Another committee heard from experts on the public health implications for Arizonans who do not get enough sleep and the progress at the Children’s Postinfectious Autoimmune Encephalopathy (CPAE) Center of Excellence at Banner University/University of Arizona.
Executive Budget Proposal Focuses on Education, Targeted Investments
Governor Doug Ducey’s budget proposal that was released today is built on what his budget team described as a “realistic and achievable” rate of “slow but sustainable growth” in the coming year. It spends a total of $10.1 billion – a growth of 3.2% in state general fund spending over the current year’s budget. 
The budget would increase state revenues by an increased effort against tax fraud ($30 million), stronger tax collection and auditing at the Department of Revenue ($25 million), new vending machines for the Arizona Lottery ($11.5 million).
80% of the new growth is dedicated to the education priorities the Governor outlined earlier this week, including a four-year phased-in restoration of the $371 million in annual assistance for school districts and charter schools. These funds have historically been used for school facilities, but school leaders will maintain flexibility to prioritize the use of the funds. Under the Governor’s plan, schools would receive a total of $100 million in the upcoming fiscal year, increasing each year until reaching $371 million in fiscal year 2023.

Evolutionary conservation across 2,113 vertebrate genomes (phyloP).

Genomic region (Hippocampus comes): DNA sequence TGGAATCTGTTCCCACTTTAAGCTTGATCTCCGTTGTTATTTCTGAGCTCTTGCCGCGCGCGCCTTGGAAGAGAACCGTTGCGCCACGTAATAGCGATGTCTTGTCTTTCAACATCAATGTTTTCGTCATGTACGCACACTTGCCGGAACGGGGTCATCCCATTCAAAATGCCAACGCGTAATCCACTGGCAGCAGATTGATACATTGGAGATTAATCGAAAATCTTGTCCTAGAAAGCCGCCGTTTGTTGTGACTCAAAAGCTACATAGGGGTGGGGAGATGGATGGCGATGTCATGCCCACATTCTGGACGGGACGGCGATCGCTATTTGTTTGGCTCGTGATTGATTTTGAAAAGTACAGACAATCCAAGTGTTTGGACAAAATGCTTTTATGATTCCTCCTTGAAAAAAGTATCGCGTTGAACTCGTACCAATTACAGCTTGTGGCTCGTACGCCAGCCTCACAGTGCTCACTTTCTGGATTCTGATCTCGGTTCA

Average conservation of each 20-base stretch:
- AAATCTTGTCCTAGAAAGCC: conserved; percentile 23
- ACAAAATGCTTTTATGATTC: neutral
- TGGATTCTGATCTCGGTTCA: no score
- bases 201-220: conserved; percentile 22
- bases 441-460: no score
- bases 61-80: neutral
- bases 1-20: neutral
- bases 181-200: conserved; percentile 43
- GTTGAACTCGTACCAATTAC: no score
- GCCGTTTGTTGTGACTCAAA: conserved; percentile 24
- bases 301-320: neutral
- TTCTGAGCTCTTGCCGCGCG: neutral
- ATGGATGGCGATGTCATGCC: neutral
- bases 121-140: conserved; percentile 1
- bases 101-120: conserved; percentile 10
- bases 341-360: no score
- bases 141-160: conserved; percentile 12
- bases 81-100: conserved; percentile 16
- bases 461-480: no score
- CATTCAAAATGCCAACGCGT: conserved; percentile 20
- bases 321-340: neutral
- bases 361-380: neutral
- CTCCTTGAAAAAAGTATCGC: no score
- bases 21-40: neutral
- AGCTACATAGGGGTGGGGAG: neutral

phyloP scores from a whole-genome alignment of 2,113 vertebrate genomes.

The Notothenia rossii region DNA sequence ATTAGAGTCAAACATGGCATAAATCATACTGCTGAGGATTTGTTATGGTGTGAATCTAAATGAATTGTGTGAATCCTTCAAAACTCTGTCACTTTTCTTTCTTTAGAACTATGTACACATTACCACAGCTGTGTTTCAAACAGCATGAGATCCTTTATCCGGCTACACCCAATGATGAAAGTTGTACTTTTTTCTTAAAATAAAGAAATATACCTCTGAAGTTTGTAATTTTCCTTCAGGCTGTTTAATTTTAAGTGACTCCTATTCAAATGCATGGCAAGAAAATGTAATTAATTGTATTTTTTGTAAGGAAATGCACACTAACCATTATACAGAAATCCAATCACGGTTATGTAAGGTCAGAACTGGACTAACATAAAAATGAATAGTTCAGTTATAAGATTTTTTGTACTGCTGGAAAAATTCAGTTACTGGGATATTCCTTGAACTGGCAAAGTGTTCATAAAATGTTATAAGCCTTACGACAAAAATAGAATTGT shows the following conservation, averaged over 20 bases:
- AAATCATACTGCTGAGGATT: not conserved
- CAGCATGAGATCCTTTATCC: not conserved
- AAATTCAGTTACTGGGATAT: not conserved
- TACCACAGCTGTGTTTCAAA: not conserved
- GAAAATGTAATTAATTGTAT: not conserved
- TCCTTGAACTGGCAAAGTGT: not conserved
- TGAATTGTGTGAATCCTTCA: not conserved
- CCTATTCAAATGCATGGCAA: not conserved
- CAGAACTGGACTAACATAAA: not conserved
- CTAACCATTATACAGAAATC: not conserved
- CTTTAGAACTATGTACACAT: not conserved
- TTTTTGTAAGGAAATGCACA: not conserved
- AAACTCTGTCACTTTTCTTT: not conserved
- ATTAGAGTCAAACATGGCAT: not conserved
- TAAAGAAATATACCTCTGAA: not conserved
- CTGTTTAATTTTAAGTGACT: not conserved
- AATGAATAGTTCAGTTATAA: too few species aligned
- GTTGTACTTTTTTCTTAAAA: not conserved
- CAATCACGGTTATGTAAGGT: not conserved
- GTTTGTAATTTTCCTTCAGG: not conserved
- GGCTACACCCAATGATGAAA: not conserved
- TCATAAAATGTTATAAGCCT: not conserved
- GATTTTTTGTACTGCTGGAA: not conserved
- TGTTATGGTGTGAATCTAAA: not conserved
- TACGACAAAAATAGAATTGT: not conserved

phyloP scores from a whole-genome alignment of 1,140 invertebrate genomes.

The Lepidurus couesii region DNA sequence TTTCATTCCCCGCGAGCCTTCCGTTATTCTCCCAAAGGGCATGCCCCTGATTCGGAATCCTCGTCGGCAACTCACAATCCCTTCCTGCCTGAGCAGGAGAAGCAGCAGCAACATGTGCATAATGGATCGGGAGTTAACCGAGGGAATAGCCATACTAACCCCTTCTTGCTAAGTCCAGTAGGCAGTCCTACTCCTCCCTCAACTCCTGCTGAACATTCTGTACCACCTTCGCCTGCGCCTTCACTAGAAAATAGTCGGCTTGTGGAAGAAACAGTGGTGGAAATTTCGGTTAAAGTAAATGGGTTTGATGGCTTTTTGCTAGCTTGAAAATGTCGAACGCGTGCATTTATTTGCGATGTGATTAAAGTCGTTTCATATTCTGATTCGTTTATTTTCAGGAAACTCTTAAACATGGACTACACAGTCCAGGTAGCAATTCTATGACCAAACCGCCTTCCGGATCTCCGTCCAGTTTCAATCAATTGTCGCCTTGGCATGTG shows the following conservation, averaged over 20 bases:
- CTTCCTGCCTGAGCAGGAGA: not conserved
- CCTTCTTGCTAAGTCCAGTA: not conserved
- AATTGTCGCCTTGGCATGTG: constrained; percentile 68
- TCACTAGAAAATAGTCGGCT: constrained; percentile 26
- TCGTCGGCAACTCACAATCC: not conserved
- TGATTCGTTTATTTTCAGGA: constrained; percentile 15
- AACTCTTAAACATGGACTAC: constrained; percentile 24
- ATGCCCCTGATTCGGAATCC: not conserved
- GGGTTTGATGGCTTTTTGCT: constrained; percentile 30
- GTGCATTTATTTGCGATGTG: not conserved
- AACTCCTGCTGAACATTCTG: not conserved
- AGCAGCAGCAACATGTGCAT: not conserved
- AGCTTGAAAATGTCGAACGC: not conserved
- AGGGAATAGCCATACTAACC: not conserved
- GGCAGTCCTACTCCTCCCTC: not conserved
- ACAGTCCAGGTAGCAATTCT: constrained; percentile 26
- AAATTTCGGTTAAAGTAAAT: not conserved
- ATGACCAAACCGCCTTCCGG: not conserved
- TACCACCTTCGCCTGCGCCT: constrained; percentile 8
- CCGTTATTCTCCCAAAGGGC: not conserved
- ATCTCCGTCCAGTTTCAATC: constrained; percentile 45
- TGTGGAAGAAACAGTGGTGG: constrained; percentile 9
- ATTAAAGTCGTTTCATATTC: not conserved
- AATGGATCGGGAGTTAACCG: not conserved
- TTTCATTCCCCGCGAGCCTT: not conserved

The Governor’s budget directs funding to a number of other priorities, as well, including:
  • $115.5 million for student growth and inflation;
  • $88.1 million in debt financing leveraged by $5.1 million from the state to construct new schools or expand capacity;
  • Continuation of the $38 million allocated to the Results-Based Funding formula;
  • $35.2 million for building renewal grants to improve or repair aging school facilities (for a total of $51.8 million), plus $10 million in supplemental funding for additional grants in FY 2018;
  • $34 million for the second year of the teacher salary increase and moving the total increase into the base level to ensure it will be adjusted for inflation every year (bringing the total to $68 million);
  • $4 million to continue expanding early literacy funding for all-day kindergarten and other early childhood programs;
  • $2.5 million to expand the Governor’s Partnership for K-12 Computer Science pilot program that will allow schools to offer high-quality, rigorous training for new computer science teachers;
  • $2 million to fully funding large Joint Technical Education Districts (JTEDs), which serve more than half of all students attending JTEDs;
  • $7.6 million in other key education investments on information technology projects and assessments;
  • $1.6 million for 21 new early intervention teachers for students with disabilities through the Arizona Schools for the Deaf and Blind’s “Birth to Three” program;
  • $507,300 for new school buses.